Sportsnet did an intermission interview with Maple Leafs’ coach Mike Babcock at the Memorial Cup this past weekend. Babcock is there as part of his spring tour of hockey watching. He went to Cologne, Paris, and Nashville, and now he’s in Windsor.
Sportsnet wanted to talk CHL and junior hockey, of course, but they started out asking about coaches at that level and how a successful Memorial Cup helps a coach get noticed.
Babcock immediately turned the conversation first to his own assistants.
I know my guys are going to get opportunities to move on and do other things, at least you’re hoping they’re going to get those opportunities, so you’re always looking for the next guy.
What I’m always looking for is a serial winner: a guy who, it doesn’t matter where he goes, it doesn’t matter who he coaches, he finds away to make them better and make them win. A guy who does that you’re going to hire.
The name that was brought up was D.J. Smith, former assistant and head coach in the OHL for Windsor and Oshawa. He became Babcock’s assistant in Toronto in 2015-2016, and after two years, it’s not going to be a surprise if other teams start looking at him as someone they might want in a head coaching role.
One rung down in the Leafs organization is Sheldon Keefe. The Toronto Star did an interview with him before the Marlies were eliminated, and he wasn’t too keen on talking off-season plans yet.
Is the coach of the Toronto Marlies ready for the NHL?
“I try to think about that as little as possible,” said Keefe. “I have my own career, certainly. That’s off-season type stuff for me, to think about what’s coming, or where I’m going, or how I’m developing. I try to keep my head down and work. It’s all about the players and our team.”
The Star article goes on to propose this idea about how coaches move up a level:
It’s only a matter of time before Keefe’s and Groulx’s names come up in the rumour mill for NHL coaching opportunities. It’s not that they need more time to build an AHL resume; it’s more about creating the connections that play a large part in coach movement.
Neither have a great deal of experience — read rapport — with executives outside their parent club. But if Maple Leafs assistant GM Kyle Dubas, for example, should leave for another NHL team, Keefe could become a coaching candidate with that club because of their connection going back to their days together with the Ontario Hockey League’s Soo Greyhounds.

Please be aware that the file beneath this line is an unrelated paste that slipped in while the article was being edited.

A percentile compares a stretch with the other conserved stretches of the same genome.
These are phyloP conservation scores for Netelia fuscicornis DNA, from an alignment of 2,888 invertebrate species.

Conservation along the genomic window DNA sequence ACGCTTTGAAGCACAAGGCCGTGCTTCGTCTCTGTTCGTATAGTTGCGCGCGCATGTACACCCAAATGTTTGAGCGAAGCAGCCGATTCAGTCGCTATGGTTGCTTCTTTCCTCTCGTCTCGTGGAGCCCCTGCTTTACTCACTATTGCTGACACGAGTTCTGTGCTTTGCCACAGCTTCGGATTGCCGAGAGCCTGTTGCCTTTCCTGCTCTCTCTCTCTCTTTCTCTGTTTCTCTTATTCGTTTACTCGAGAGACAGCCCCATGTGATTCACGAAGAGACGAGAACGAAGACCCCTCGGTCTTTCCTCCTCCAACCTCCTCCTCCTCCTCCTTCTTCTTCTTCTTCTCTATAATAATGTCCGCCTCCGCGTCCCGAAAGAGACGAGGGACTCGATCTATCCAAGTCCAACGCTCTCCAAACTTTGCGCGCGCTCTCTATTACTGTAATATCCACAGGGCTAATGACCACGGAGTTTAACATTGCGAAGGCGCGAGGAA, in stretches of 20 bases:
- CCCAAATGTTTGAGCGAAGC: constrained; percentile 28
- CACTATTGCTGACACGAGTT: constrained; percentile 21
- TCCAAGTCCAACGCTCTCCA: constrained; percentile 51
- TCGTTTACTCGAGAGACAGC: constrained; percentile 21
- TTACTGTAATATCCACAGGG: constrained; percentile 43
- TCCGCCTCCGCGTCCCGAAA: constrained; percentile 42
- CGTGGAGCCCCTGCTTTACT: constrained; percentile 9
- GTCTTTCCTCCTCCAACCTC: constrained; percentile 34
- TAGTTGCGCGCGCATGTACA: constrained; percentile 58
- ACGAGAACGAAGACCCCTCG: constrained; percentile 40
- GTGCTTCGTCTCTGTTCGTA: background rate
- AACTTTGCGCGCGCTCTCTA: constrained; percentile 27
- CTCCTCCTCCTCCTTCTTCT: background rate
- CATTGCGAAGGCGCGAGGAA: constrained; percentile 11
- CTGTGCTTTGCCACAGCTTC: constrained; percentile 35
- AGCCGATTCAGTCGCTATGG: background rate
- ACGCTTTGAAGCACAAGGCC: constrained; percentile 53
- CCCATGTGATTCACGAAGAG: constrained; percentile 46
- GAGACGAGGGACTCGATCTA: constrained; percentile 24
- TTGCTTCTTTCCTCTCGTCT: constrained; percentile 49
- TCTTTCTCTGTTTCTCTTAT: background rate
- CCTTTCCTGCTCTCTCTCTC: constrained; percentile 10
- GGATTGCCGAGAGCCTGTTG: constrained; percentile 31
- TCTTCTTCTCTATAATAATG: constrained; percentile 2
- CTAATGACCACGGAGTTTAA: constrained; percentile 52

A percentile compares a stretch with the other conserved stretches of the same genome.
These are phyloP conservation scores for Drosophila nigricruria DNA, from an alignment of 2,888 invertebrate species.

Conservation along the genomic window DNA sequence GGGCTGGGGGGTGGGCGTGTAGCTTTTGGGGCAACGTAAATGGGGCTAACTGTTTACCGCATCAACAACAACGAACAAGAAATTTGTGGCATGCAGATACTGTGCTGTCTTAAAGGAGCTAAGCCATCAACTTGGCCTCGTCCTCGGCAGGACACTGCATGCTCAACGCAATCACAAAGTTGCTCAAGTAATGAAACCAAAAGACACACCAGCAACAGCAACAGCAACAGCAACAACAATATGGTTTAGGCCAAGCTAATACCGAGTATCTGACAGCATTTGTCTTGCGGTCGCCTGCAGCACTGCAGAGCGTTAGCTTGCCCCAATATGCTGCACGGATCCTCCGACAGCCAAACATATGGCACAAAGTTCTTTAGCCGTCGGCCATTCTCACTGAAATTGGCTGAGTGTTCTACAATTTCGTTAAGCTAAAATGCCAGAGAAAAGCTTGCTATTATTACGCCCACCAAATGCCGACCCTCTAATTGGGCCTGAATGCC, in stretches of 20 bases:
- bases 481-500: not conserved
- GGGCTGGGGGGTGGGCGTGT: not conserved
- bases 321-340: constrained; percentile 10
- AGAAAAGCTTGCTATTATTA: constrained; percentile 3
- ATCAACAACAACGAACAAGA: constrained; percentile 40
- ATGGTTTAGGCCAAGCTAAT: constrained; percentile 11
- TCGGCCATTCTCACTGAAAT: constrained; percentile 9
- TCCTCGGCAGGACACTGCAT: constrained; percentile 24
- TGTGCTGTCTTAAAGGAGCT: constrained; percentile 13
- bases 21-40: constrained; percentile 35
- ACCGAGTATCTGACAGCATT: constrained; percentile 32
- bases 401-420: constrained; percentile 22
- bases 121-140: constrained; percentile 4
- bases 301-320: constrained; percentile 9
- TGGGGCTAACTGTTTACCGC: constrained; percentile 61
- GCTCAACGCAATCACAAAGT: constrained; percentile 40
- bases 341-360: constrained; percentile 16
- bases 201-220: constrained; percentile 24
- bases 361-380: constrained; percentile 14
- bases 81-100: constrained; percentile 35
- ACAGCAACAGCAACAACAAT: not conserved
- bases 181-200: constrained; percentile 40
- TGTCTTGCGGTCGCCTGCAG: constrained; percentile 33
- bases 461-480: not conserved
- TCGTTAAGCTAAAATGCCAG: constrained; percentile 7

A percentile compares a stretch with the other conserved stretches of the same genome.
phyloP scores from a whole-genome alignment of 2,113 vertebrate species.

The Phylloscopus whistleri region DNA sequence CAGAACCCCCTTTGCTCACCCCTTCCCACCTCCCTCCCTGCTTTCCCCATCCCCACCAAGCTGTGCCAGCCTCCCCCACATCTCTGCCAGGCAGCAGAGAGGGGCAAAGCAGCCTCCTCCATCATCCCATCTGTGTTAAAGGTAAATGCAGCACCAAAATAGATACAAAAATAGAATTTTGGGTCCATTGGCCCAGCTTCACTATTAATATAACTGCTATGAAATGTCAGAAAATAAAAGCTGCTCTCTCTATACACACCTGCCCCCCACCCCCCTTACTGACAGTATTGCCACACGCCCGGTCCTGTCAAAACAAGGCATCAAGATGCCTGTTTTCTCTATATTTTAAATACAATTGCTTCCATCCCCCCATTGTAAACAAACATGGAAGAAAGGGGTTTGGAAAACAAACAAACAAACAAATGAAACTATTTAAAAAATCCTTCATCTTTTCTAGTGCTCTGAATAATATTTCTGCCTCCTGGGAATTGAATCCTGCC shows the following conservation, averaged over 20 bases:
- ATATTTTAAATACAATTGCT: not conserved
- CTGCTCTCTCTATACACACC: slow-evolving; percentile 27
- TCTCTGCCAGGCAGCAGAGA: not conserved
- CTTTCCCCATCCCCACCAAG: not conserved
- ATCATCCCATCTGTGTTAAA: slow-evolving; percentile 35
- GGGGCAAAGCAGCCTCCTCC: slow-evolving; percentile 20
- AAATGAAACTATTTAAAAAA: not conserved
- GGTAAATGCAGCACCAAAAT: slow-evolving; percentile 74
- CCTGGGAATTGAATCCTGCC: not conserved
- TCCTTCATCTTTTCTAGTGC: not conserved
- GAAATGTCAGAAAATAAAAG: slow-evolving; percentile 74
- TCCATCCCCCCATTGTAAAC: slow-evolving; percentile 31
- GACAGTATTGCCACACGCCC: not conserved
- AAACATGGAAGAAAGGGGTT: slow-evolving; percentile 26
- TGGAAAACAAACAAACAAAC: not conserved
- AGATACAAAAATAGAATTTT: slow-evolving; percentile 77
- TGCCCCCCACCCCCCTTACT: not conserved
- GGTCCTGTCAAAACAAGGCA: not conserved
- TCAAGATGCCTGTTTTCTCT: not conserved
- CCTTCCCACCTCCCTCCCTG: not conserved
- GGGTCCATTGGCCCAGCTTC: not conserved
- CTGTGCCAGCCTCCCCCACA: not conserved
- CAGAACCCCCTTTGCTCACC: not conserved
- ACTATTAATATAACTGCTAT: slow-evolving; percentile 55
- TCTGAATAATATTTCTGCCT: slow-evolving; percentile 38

The old boys’ club. It’s not what you know, it’s who you know. It’s not have you been seen to be good, it’s have you got the right connections.
Which way is the NHL run? Is it the serial winner who gets hired, no matter who he knows, because in today’s world, teams can scout coaches as easily as they scout players. Or is the league a club of friends and former teammates who hire each other and try to keep the good old days alive?
Maybe it depends on which team is doing the hiring.
The Leafs are always looking for the next guy, and they will be prepared when any of their recent hires (most of whom are right out of the OHL) move on.
Developing players is what Babcock spends a lot of time doing lately, and he has opinions on how you decide when to promote a player up a level and why you don’t need to be in such a hurry.
What’s the matter with being the best player and having the puck all the time and getting better and being confident? That to me is what makes sense. We’re in such a hurry to rush these kids. They’re not ready. They’re not strong enough and they’re not mature enough.
Arrive when you’re ready; be good right away.
There’s so many players on the Leafs and in the system this applies to. Adam Brooks has been lighting up the WHL as an overage junior, which many fans feared was some sort of roadblock to his career. Kasperi Kapanen played nearly a full year in the AHL developing his game. William Nylander is taking the long road to the centre position instead of spending his first full year in the NHL failing all the time.
The alternative, the thing that happens when you aren’t Auston Matthews or Mitch Marner and you aren’t ready when you’ve been put in the lineup, is a good reminder on what does ruin careers:
When you get to the National Hockey League and you don’t score for a few years, you check for the rest of your career.
How close did Leon Draisaitl come to that fate? The Oilers sent him back to junior at the last possible second after his 2 goals in 37 games debut season where they were trying to solve their centre depth problem with a teenager. What if they had kept him? How miserable would that year have been for him?
One of the players whose development is Babcock’s concern is Jeremy Bracco. Babcock described him as one of the few players who is faster with the puck than without. But he cautions that Bracco has to get stronger and that Toronto has a lot of talent up front already. “It’s going to be tough for everybody.”
No one is getting a red carpet stroll to the Leafs’ top nine this fall. On the other hand, that means no one needs to be rushed onto the ice and set up to fail either.